"It's a boring job and results are prone to errors and variations between different people," says Dr Pascal Valloton of the Commonwealth Scientific and Industrial Research Organisation (CSIRO), Australia's national science agency.
Watching paint dry? Pulling the wings off insects? Dry-cleaning Sarah Palin's wardrobe?
No, the role that Dr Valloton's research team has just succeeded in automating is that little-known profession of hair counter.
No longer will human assessors spend their days enumerating follicles and classifying split ends, as software developed by CSIRO's Biotech Imaging department can count the number, length, and visibility of hair on a patch of skin much more quickly and reliably than a real person.
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"Our software uses images captured by a small flatbed scanner pressed onto the skin," says Dr Valloton. "The software can even detect hairs that people find hard to see and it's not confused by variations in background skin colour or texture."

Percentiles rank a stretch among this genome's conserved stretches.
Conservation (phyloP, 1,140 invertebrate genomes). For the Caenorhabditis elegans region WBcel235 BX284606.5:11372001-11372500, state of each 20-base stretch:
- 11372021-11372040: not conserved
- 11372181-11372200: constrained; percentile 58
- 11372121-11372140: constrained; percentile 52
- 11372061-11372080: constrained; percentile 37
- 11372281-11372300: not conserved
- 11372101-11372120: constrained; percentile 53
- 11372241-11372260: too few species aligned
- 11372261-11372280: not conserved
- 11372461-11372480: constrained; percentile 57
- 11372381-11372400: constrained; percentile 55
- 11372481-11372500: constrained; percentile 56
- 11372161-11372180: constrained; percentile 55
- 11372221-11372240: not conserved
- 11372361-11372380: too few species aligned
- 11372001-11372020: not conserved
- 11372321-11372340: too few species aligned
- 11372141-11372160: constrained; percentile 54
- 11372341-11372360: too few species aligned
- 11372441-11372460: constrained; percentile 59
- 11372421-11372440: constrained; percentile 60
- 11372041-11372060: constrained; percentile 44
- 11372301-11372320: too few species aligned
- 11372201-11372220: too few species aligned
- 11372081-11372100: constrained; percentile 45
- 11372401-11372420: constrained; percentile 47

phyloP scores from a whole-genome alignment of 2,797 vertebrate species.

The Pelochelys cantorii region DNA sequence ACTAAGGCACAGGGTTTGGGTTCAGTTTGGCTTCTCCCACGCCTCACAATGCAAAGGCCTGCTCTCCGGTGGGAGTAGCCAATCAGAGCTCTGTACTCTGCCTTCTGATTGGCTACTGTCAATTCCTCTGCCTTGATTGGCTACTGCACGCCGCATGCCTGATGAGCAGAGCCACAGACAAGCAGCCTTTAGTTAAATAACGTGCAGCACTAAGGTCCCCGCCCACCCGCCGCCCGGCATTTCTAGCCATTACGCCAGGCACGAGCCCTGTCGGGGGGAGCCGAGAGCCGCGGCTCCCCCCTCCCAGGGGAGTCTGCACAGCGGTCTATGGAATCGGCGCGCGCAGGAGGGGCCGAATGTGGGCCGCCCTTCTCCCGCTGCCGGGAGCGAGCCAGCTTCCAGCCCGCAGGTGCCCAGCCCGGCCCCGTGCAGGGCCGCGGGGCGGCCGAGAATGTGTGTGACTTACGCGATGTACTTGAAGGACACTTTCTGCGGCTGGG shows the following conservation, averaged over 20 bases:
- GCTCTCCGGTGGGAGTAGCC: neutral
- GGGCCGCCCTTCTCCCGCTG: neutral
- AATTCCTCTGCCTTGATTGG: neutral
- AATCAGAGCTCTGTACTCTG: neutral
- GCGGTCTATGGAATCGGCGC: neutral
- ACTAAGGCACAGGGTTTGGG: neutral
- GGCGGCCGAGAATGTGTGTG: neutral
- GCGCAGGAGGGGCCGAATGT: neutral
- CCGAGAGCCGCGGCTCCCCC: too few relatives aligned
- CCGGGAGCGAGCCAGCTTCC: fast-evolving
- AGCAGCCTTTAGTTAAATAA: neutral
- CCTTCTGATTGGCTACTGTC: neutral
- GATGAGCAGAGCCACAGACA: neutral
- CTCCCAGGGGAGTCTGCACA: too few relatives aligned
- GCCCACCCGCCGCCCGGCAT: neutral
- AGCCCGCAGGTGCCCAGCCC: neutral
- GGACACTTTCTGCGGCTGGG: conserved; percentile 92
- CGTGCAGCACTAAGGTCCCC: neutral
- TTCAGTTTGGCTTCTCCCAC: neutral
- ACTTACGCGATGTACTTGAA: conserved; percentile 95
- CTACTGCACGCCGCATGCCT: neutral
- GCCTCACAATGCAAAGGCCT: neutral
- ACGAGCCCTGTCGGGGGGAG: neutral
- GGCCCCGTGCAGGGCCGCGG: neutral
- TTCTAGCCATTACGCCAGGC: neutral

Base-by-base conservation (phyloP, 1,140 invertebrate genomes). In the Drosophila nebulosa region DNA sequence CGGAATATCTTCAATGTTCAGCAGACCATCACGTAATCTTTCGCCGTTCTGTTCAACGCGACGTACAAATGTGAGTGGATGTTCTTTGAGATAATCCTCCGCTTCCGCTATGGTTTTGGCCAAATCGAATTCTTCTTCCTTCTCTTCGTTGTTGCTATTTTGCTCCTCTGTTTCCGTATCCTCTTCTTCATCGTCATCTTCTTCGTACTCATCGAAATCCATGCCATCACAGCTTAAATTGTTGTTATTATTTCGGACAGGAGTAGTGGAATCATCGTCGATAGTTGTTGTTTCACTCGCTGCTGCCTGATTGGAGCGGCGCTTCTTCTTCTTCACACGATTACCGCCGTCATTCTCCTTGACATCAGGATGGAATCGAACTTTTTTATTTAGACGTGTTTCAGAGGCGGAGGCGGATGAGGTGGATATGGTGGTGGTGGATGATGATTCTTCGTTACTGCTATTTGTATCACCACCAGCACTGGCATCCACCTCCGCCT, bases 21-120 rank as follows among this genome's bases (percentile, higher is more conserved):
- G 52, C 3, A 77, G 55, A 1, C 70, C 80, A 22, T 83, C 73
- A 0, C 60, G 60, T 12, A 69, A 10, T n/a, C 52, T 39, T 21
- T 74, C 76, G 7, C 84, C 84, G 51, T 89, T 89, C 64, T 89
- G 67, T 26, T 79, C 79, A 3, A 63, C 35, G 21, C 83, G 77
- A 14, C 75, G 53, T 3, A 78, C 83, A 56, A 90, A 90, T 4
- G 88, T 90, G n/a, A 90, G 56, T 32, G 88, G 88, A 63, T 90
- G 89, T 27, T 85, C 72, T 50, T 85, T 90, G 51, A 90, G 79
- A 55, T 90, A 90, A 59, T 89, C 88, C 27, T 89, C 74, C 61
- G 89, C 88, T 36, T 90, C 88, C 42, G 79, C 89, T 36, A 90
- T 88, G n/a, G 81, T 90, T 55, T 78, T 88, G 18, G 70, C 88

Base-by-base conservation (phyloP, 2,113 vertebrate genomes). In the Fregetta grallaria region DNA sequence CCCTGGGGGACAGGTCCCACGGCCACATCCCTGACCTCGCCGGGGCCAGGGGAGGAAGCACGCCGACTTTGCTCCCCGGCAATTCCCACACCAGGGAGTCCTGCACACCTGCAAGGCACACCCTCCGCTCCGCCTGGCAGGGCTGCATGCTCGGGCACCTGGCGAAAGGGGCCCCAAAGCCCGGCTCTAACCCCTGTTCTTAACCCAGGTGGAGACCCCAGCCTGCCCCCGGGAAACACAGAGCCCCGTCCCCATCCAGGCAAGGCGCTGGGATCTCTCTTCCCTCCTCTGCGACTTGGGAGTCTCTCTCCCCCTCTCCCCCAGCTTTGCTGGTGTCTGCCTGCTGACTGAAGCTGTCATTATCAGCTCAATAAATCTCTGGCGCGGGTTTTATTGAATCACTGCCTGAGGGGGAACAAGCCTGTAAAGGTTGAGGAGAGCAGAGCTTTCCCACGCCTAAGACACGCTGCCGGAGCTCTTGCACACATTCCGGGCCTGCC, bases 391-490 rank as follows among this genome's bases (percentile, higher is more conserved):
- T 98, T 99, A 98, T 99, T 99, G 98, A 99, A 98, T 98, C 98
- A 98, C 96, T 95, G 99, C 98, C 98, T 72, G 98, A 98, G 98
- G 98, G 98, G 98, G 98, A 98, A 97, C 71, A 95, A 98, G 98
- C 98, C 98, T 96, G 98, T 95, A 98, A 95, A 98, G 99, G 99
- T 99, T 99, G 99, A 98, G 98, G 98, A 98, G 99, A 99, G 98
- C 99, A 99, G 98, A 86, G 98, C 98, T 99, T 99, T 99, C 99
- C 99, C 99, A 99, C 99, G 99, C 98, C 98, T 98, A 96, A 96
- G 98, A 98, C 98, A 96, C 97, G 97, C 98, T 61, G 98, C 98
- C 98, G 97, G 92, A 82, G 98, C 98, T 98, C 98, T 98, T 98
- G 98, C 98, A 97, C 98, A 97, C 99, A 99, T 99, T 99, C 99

Hair today, gone tomorrow
If you're wondering exactly why you would want to count hairs, ask an (unnamed) UK personal care company, which is working with CSIRO to find an objective test for their intimate hair removal products.
"You can compare the results with earlier images to see if hair is growing quickly or slowly or has been properly removed by, say, a depilatory cream," according to Dr Valloton, who usually sports a business-like short, back and sides.
In the language of image analysis, a hair is called a 'linear feature'. There are many ways of detecting linear features but the Australian software uses algorithms that exploit special characteristics of hairs, like their relative straightness.
The number of unemployed people in Australia rose by 21,700 in September, although the country's Department of Education, Employment and Workplace Relations does not specifically track redundancies in the hair enumeration industry.